Nov 212022
 

My IdealI confess I didn’t quite know how to approach Amos Lee’s My Ideal: A Tribute To Chet Baker Sings–with excitement and delight, or merely admiration. I get that this sounds grudging, but in my book Chet was not only one of the best two jazz trumpeters who ever strode this earth, he was also one of the very best singers. Alas, outside jazz circles, he never quite became the household name he could have been. Rock circles knew him best, perhaps, as the horn player on Elvis Costello’s own original version of “Shipbuilding,” arguably a quarter century past his peak. So anyone who can raise his profile, well, that’s fine by me.

Amos Lee has been around for a while, an associate of Norah Jones, and a purveyor of a bluesy folk hybrid style. That he has recorded his first five recordings for Blue Note might also suggest someone somewhere could hear a hint of something jazzier to his bow. Rather than offer any view to his previous, let’s stick with My Ideal, wherein he deigns to replicate the mood of the album Chet Baker Sings, backed by a trio of Philly’s finest. These comprise David Streim on piano and trumpet, Madison Rast on bass, with Anwar Marshall on the drum seat.
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Nov 122022
 

Live ForeverBillie Joe Shaver was one tough dude. The mere fact that he made it to 81 years old is a tribute as much to his constitution as to anything else, because his life and times read as if he wasn’t one much for compromise. Hell, too tough even for the Highwaymen, turning down the opportunity to be a member of that iconic grouping of his peers. As a performer he may not have been as celebrated as Waylon, Willie & Johnny, being very much in the gravel ‘n’ grits school of rough and ready, but his songs have gone right across the board and back again. You just might surprise yourself by how many you recognize on Live Forever: A Tribute to Billie Joe Shaver.
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Oct 142022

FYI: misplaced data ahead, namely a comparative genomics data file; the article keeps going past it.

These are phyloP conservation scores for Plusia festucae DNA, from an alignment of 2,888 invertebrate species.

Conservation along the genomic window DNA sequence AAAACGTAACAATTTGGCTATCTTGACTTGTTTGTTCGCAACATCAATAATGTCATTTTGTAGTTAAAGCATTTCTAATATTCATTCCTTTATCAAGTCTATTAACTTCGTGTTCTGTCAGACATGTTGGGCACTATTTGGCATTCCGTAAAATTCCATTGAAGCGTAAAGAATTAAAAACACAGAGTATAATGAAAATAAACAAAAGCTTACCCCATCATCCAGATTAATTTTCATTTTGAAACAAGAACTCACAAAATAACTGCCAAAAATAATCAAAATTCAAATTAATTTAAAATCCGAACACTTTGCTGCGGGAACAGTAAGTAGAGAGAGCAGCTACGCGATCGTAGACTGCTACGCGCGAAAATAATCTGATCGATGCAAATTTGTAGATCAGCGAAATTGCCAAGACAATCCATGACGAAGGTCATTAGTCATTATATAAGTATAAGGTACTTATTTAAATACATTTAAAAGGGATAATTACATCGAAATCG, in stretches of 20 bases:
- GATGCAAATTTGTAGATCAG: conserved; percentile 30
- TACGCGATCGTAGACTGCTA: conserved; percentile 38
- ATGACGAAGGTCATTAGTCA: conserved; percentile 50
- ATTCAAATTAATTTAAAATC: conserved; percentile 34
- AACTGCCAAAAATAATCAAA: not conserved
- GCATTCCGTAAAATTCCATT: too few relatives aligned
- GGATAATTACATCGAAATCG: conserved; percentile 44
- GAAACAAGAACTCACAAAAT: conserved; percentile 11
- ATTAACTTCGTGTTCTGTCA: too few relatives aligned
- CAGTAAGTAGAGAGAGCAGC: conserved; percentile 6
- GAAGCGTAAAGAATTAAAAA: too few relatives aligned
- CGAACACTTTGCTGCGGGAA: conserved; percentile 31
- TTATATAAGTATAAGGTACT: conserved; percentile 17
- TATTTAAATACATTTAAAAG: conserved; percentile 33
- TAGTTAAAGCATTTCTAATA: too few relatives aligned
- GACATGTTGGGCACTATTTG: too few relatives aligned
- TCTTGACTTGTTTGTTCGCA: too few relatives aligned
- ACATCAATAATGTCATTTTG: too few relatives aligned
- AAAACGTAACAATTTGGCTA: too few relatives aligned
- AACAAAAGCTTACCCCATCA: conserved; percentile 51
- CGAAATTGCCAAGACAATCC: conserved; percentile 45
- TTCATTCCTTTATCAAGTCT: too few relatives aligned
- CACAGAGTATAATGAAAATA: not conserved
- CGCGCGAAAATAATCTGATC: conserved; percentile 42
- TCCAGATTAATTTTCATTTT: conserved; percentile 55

Here It IsWith peak anticipation building in lovers of the Bard of Montreal, here finally drops Here It Is: A Tribute to Leonard Cohen, the Larry Klein-helmed and Blue Note-imprinted all-star tribute we have been sneaking peeks at these past few months. We have been a little underwhelmed by James Taylor and then bowled over by Nate Rateliff, so what of the rest?

First, some background. Klein and Cohen were good buddies during the final decade and a half of the singer’s life, having been crossing paths a good deal longer. Klein himself has an interesting pedigree, a jazz bassist of some renown, starting his career off by playing with Joe Hubbard and Wayne Shorter. Becoming more mainstream, as rock drew out for the greater sophistication jazz might offer, he began to play with, most notably, Joni Mitchell, actually marrying her. Whilst that didn’t last, he became one of the go-to bassists. It is him on Don Henley’s “Boys of Summer” Bob Dylan’s Down in the Groove, and Peter Gabriel’s So album, still keeping his hand in with older buddies like Herbie Hancock.

Adding the production arrow to his quiver, Klein went on to take charge of studio work by a throng of artists encompassing many, many genres. Who else can say they produced acts as varied as Holly Cole, Rodney Crowell, and (Jefferson) Starship? Not to mention Joni, even after their marriage dissolved, and the aforementioned Hancock, including his The Joni Letters, where those two worlds aligned.

Having spent a fair amount of time covering Cohen songs for other artists, Klein came up with the idea of assembling an album’s worth of new ones. He brought together a collection of his contacts and acquaintances, largely from the jazz world, or, as he himself put it: “a group of the most prescient and forward-looking musicians.” Thus the band here, which is led by unassuming guitar titan Bill Frisell, includes also saxman Immanuel Wilkins, Kevin Hays on piano, and the rhythm section of bassist Scott Colley and drummer Nate Smith. Longtime Frisell associate and pedal steel player to the stars Greg Leisz also gets to play, as does Larry Goldings. So a crack band, and already catnip to the Blue Note label, even ahead the roll call of vocalists.
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Oct 092022